There is an extensive range of vintage kitchenware that is considered to be highly collectible such as stoves, skillets, toasters, and teakettles. Many of these items, apart from being great decorative pieces, have withstood the test of time and are still in good working condition.
Popular vintage kitchenware
The earliest collectible cookie jars date back to the early 1930s. McCoy Pottery decorative jars made during this period are among those that are known to command a handsome price in today’s vintage kitchenware collectibles market. Popular cookie jars made by this company include those that feature an African American Mammy.
American Bisque of West Virginia on the other hand is known for using animal designs such as pigs, kittens, rabbits, and puppies on their jars.
Molds or moulds are also popular among collectors. During the Victorian era, molds made of copper were preferred by chefs while home kitchens generally settled for cheaper ones made of tin. Vintage copper molds make great display items especially when hung on kitchen walls.
During the mid-19th century, molds made of ceramic were highly desired by cooks. Many ceramic molds produced by Staffordshire potters during this period were made using ironstone (a type of common earthenware). A lot gingerbread and cookie makers during this part of the 19th century also made use of specially designed ceramic molds. By pressing dough into such molds, bakers were able to make sweet products that had interesting shapes or forms.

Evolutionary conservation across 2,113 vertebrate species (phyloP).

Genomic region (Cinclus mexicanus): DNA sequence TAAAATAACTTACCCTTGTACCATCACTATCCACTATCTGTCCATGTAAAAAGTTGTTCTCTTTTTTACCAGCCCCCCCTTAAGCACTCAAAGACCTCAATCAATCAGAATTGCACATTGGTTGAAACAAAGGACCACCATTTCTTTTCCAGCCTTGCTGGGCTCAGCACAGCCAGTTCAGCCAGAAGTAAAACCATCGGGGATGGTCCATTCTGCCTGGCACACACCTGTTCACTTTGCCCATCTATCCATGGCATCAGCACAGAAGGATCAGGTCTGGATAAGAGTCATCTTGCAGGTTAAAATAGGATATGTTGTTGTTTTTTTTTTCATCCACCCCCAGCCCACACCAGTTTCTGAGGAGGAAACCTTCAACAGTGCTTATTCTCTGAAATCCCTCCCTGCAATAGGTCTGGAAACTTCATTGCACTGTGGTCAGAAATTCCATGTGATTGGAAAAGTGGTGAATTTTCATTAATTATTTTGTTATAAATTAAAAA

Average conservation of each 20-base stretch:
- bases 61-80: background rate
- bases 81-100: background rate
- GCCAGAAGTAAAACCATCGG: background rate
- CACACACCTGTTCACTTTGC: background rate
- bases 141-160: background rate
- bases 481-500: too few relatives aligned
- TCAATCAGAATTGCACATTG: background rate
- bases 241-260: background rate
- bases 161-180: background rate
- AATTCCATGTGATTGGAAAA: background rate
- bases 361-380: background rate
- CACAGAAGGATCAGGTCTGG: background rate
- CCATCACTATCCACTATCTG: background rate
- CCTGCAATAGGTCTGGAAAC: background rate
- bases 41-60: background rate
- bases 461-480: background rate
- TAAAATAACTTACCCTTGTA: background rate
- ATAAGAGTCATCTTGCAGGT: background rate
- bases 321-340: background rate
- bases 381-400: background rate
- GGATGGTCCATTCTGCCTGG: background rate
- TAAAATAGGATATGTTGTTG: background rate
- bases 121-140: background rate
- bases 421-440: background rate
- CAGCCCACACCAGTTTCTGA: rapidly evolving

Bowls are also considered to be highly collectible kitchenware items. Earthenware Company, Jersey City Porcelain, and some potteries in Pennsylvannia and Kentucky are known for making yellowware bowls that were as wide as 18 inches across. These bowls were made using molds that feature etchings such as vertical and horizontal lines. Accents that potteries used for these bowls include single or multiple pink, blue, or white stripes. Yellowware bowls are also distinguished by their thick rims, which allowed a cook to hold the side of the bowl with one hand, while stirring a mixture with the other.
Some highly desirable 20th century ceramic mixing bowls were made using a technique called spongeware. Red Wing Stoneware, one of those potteries that employed this process, were known for making bowls that have a small rim and functional base.
Fiesta mixing bowls that were made from 1936 to 1943 were generally tall and have small bodies. The paints that were used to color them though are thought to be slightly radioactive.
Many vintage collectible teakettles produced during the 19th century were made using cast iron or copper. Most of these kettles feature a gooseneck spout, a hinged handle, and a brass lid. Collectors particularly like these pieces as many are in good condition and can still be used in the kitchen.
The 1920s and 1930s was when electric teakettles started to invade the market. During this period, many firms who previously made cast iron and copper teakettles shifted their production to making electric teakettles. Few though were able to match the success of Russell Hobbs, a company renowned then for making state of the art electric powered teakettles.
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